The Ultimate Safari Guide
Published 24 June 2016
Planning a safari holiday can be somewhat daunting. With so many countries, national parks, nature reserves and lodges to choose from, it’s easy for the mind to boggle. Where to go depends which animals interest you the most, when you want to travel, and what you want to do when you get there. To help you choose we’ve put together a guide to seven of the most popular African safari destinations.
For first time safari goers and families with children, South Africa is the perfect choice. It’s easy to get around, it’s more westernised than most other African countries, there’s no malaria and with the exchange rate (22.9 rand to the pound at the time of writing), it’s a bargain. Plus, safaris are easily tacked on to a trip to the spectacular city of Cape Town followed by whale watching and wine tasting along the Garden Route. Kruger National Park is the top safari spot, where the Big Five (lion, elephant, leopard, rhino and buffalo) are frequently sighted. You can also try Addo Elephant Park, conveniently located at the eastern end of the Garden Route, or if you’re feeling a little more adventurous, Kgalagadi Transfrontier Park.
Head off on safari in Addo Elephant Park with our Garden Route & Safari Journey.
Wildlife watchers have been travelling to Kenya for over a hundred years, attracted by the high densities of game and the big cats that prowl the Masai Mara. Unsurprisingly, the long-established Kenyan tourism industry runs a slick operation and has safari-going down to a T. It offers plenty of choice of parks and accommodation, plus various styles, from cheap ‘n’ cheerful to ultra-luxury, so is naturally very popular. Plus it’s easy to combine with beach trips to the Kenyan coast or Zanzibar. If you fancy catching the Great Wildebeest Migration, head to the Masai Mara between July and October and for the ultimate in romance, watch it from above in a hot-air balloon.
See if you can spot the Big Five in the Masai Mara with our East Africa Discovery Journey.
With 16 national parks, Tanzania is right up there with the best game viewing. Choose from the popular northern circuit, which includes the wildlife havens of the Serengeti and the Ngorongoro Crater, or the less busy southern circuit of the Selous Game Reserve and Ruaha National Park, ideal for fans of big cats. For something a bit different, track chimpanzee in Gombe National Park. From November to August, a million-strong herd of Wildebeest migrate through the Serengeti, a magical spectacle if you manage to catch it. Like Kenya, Tanzania combines well with beach lazing in Zanzibar.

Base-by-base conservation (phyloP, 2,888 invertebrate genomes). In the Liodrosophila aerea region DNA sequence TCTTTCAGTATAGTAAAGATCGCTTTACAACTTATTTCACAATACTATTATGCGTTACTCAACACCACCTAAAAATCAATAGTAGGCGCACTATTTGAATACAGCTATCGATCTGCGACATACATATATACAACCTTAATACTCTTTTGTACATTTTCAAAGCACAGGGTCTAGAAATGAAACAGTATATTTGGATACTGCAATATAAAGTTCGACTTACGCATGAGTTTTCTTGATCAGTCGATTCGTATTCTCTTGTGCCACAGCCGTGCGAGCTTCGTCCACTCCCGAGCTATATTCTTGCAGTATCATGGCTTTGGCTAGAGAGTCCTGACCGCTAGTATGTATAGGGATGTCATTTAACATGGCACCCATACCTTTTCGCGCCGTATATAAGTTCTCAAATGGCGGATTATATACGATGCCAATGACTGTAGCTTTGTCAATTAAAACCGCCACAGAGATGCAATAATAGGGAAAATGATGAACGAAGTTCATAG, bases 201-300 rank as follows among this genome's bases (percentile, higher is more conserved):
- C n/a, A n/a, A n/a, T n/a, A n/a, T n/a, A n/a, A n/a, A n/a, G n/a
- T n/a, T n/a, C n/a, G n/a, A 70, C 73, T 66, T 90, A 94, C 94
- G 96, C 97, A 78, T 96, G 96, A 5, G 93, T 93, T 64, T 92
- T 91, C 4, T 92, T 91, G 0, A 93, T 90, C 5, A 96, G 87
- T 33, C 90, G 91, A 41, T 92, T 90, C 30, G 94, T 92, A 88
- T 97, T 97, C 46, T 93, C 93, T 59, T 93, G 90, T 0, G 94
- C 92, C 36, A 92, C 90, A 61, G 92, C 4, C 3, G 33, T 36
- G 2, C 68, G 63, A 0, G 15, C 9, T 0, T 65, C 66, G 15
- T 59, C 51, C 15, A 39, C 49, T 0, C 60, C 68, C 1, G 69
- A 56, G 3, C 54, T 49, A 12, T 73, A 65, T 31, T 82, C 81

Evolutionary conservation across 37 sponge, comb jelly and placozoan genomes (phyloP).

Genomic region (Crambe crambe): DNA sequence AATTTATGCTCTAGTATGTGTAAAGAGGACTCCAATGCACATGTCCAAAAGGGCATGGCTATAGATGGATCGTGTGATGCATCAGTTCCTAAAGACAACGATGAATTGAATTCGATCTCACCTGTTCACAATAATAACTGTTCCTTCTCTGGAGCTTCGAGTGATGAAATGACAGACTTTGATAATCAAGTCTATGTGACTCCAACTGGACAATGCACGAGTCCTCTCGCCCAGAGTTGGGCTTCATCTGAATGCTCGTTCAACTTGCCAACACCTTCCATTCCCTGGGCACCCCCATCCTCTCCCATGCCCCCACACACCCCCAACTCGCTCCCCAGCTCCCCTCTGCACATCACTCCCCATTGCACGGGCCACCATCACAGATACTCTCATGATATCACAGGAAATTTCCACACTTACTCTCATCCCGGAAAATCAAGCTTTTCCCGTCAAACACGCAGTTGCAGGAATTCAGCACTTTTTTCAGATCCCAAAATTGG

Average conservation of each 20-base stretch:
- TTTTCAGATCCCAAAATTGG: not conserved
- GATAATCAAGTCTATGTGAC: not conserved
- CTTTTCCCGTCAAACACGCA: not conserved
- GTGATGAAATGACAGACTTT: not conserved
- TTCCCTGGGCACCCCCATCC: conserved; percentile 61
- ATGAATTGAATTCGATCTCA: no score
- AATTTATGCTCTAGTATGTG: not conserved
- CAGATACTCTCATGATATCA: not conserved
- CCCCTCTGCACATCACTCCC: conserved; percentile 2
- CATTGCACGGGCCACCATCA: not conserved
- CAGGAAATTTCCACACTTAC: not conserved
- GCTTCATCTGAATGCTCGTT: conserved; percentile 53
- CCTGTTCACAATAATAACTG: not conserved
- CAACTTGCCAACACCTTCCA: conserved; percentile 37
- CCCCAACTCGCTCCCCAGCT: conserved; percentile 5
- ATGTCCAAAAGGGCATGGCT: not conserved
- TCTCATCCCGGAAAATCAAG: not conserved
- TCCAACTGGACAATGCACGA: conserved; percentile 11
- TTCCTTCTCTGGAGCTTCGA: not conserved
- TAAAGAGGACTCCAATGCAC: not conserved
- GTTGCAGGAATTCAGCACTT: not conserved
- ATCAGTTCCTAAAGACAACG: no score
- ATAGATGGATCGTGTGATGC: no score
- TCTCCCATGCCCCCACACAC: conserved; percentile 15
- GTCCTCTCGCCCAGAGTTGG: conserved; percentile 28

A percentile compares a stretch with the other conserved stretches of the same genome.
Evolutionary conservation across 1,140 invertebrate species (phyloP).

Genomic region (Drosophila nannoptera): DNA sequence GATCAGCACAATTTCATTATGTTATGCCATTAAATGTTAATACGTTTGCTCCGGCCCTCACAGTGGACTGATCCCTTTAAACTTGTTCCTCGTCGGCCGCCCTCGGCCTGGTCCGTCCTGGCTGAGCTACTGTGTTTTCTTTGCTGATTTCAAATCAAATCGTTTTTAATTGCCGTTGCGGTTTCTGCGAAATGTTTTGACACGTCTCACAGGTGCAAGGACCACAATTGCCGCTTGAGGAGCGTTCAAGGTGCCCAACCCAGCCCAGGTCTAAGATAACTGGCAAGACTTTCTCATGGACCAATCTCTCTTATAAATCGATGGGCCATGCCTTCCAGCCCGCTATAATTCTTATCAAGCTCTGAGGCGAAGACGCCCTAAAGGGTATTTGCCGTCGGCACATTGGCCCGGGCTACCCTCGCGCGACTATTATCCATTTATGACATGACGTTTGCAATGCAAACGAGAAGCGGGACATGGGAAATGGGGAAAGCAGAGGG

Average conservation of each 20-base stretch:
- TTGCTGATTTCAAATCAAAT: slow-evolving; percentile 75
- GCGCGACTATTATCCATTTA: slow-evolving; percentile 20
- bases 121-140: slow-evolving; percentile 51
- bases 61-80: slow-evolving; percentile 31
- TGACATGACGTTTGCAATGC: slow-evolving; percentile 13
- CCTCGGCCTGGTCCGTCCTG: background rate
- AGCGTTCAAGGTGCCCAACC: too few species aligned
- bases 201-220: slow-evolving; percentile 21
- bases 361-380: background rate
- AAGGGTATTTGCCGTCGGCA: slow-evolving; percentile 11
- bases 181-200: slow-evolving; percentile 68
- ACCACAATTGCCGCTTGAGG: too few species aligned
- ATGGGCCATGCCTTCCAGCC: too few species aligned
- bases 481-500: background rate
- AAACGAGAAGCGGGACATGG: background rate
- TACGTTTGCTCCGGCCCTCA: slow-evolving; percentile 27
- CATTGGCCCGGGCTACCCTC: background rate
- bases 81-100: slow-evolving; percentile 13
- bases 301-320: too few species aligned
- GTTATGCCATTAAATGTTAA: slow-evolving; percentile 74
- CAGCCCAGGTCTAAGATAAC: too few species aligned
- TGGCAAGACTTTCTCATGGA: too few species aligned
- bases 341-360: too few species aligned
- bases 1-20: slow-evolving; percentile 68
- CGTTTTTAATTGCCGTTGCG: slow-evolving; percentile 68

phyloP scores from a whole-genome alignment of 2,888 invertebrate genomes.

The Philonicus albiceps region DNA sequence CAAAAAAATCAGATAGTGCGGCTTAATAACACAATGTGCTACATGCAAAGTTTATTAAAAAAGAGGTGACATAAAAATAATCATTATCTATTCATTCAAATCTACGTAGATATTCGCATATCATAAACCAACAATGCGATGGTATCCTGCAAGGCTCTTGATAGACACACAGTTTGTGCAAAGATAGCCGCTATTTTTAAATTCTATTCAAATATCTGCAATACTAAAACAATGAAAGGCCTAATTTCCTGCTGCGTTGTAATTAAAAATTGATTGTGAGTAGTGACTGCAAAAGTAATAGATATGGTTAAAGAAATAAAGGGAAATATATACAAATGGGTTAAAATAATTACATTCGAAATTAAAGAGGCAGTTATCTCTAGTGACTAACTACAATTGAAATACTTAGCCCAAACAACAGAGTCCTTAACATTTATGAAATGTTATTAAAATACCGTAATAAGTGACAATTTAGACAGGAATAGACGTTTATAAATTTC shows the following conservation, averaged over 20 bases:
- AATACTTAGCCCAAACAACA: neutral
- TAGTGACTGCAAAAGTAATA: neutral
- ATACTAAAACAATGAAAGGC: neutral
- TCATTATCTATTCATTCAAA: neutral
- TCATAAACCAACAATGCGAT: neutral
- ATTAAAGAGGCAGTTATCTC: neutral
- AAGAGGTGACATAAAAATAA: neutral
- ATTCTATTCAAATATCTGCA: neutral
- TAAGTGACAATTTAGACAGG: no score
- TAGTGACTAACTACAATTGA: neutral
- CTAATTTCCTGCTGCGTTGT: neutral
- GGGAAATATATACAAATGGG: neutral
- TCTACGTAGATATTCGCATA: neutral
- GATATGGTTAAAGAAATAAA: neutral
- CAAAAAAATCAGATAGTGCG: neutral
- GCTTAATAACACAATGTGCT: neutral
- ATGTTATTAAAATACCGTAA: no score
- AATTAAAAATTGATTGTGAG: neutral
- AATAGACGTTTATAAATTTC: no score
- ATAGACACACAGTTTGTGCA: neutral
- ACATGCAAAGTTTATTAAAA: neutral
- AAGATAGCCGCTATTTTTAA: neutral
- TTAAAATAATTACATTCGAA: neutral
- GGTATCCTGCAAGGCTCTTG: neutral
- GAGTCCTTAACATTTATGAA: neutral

Search for game in the Serengeti and Ngorongoro Crater with our East Africa Discovery Journey.
Botswana is great for eco-conscious wildlife watching. The low density of lodges protects the landscape from being overrun by safari vehicles and allows the country to protect its wilderness areas. For visitors, this allows for game viewing without the crowds. If it’s elephants you’re after, head for Chobe National Park and for a safari with a difference try the Okavango Delta, where you can float down the rivers in a traditional mokoro (dugout canoe). A word of warning though, for those on a budget, you might find Botswana’s upmarket lodges a little out of your price range.
Gaze at Chobe National Park’s vast herds of elephants on our Southern African Predators Journey.
With the current political situation, should you even consider Zimbabwe? Well yes actually. The country’s problems have caused a massive decline in the once-flourishing safari industry, so any tourists that do visit will help the country get back on its feet. To avoid contributing money to the government, stay in locally-run hotels and lodges, and hire local guides. For the Big Five head straight for Hwange National Park, or perhaps try a canoe safari in Mana Pools National Park. Finally, you simply cannot visit Zimbabwe without gazing in awe at the mighty Victoria Falls.
Soar above Victoria Falls in a helicopter on our Southern African Predators Journey.
On the other side of Victoria Falls, Zambia is more about quality than quantity. Yes, the wildlife viewing is very good, but even better is the depth of guide knowledge and the real feeling of wilderness. If you fancy getting closer to the wildlife, try a walking safari; Zambia’s South Luangwa National Park is the perfect place to do this. On foot you’ll pay more attention to the insects, plants, footprints and droppings, but if you’re lucky (or perhaps unlucky) you’ll get pretty close to the animals too. Take it from me – being so close to a wild elephant that you can hear it breathe is a little too close for comfort.
Head to Livingstone and tour Victoria Falls with our Kruger, Cape Town & Falls Journey.
With its vast seas of desert dunes, Namibia is unable to support the animal concentrations found in the wetter countries. But don’t let that put you off. The moonlike landscapes and wild coastline are perhaps even more impressive than its safari. You can self-drive in wildlife-rich Etosha National Park, but if you want to tick off the Big Five you’ll have to go up to the remote Caprivi Strip to find a buffalo. With plenty of guesthouses and campsites Namibia is great for those on a budget, although high-end safari is possible here too.
Chat to your consultant about creating a Journey to Namibia.